Online archived interviews by Trevor Linden, Helene Elliot, Brian Burke & Russ Conway

Discussion in 'The Business of Hockey' started by Jazz, Jan 12, 2005.

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  1. Jazz

    Jazz Registered User

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    TREVOR LINDEN - NHLPA PRESIDENT


    HELENE ELLIOT - LA TIMES - critical of both sides, and the effect to the game in the US


    BRIAN BURKE - former NHL GM


    RUSS CONWAY - EAGLE TRIBUNE (New England) EDITOR - talks about his CBA proposal which is outlined here: http://www.eagletribune.com/features/nhl-proposal.htm
     
  2. Hockey_Nut99

    Hockey_Nut99 Guest

    I love how Linden keeps talking about how the league needs to revenue share. The first caller asks him if he would accept a cap if the league did a lot of revenue sharing like the NFL. Linden, of course, went around it and said they shouldn't have to.

    NHL: "We want a cap"
    NHLPA: "We don't believe your numbers"
    NHL "What if you knew our numbers 100%? Would you take the Cap?"
    NHLPA "NO!!"

    NHL: "We want a cap"
    NHLPA: "You won't even revenue share so no"
    NHL: "If we revenue shared to your desire, would you take a cap"
    NHLPA: "No!!"
     
    Last edited by moderator : Jan 12, 2005
  3. Wetcoaster

    Wetcoaster Guest

    Actually the NHLPA has stated if the NHL is prepared to share revenues at the level of the NFL then the players would be prepared to look at a salary cap. They have stated this on several ocassions the latest being:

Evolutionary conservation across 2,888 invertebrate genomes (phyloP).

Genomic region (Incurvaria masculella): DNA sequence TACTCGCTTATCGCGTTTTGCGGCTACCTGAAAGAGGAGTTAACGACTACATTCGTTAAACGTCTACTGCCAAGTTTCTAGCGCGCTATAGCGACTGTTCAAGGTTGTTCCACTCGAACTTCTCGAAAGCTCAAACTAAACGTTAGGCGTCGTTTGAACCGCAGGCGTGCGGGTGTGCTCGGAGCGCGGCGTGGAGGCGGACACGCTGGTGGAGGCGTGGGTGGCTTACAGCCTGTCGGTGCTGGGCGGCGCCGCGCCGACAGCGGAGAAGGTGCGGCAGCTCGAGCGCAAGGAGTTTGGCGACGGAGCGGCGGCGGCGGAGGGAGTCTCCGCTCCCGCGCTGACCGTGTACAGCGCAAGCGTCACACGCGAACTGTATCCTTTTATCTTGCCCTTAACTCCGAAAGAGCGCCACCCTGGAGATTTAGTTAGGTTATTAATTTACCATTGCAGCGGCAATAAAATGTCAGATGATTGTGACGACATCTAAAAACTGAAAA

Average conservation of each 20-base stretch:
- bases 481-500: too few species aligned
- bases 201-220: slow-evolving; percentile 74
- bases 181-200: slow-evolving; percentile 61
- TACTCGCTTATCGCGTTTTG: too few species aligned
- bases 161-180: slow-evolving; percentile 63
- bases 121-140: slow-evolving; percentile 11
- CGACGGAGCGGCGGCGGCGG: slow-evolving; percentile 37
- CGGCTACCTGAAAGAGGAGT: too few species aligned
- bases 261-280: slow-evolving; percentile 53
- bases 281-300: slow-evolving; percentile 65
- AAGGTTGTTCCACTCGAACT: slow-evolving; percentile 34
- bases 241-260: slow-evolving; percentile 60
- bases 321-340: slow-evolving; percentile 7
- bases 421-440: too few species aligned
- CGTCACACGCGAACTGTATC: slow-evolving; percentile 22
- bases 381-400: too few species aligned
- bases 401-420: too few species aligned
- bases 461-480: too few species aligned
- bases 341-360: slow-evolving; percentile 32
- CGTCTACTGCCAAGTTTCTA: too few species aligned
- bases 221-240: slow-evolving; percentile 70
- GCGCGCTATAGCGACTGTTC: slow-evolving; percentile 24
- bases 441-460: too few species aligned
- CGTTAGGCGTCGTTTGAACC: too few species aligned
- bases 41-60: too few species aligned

"If Bettman wants to revenue share 70 percent of all their revenues we can look at different mechanisms, but they have made pretty plain to us that they have only the most nominal, nominal notions of revenue sharing. We're the ones who are trying to push the envelope and get more revenue sharing and we are willing to take taxes on player payroll to try to create pools for revenue sharing. I think it's important." Ted Saskin - November 18, 2004 on BaD Radio Dallas/Fort Worth.

    Currently the NHL shares revenues at about 9% and the NFL at about 70%. Problem is Bettman cannot go down the revenue share road because it would pit owner against owner and likely cost him his job. As has been noted Bettman's support for the lockout is about a mile wide and an inch deep. It has been speculated that the real reason for cancelling the league meeting the other day was because there were going to be some hard questions from some of the high revenue owners.

    A report on the NHL by by investment banker Moag & Company this past summer summed up the league's stand on revenue sharing this way:

    "There is currently no plan emanating from the Commissioner’s office to tie a salary cap to revenue sharing. Previously, the players’ union has said that it would only consider limiting salaries in the context of significant revenue sharing. That said, the league has suggested in the past that revenue sharing does not require NHLPA approval. If nothing else, this rhetoric suggests that the owners have been unable to agree even amongst themselves as it relates to revenue sharing."

    A consultant who works for the NHL was more blunt, telling the New York Post recently, "Hockey owners won't do this; they'll fight to the end not to share their revenues, since most of them get their revenue locally. The real trouble is that the conflict isn't going to just a labor issue of players versus owners — it's going to be owners against owners."

    It's an issue that splits big market teams against smaller market teams. Teams that can generate big time revenues against teams at the bottom of the revenue food chain.

    NHL owners aren't talking about the issue because Bettman has imposed a gag order on the CBA and related issues, but others aren't afraid to do it for the owners.

    Here's a comment from Vartan Kupelian and Mike O'Hara of the Detroit News on what Red Wings owner Mike Ilitch might be thinking about revenue sharing.

    "The Red Wings and Joe Louis Arena during hockey season are cash cows for Ilitch. The Red Wings have been a power for more than a decade and have won the Stanley Cup three times.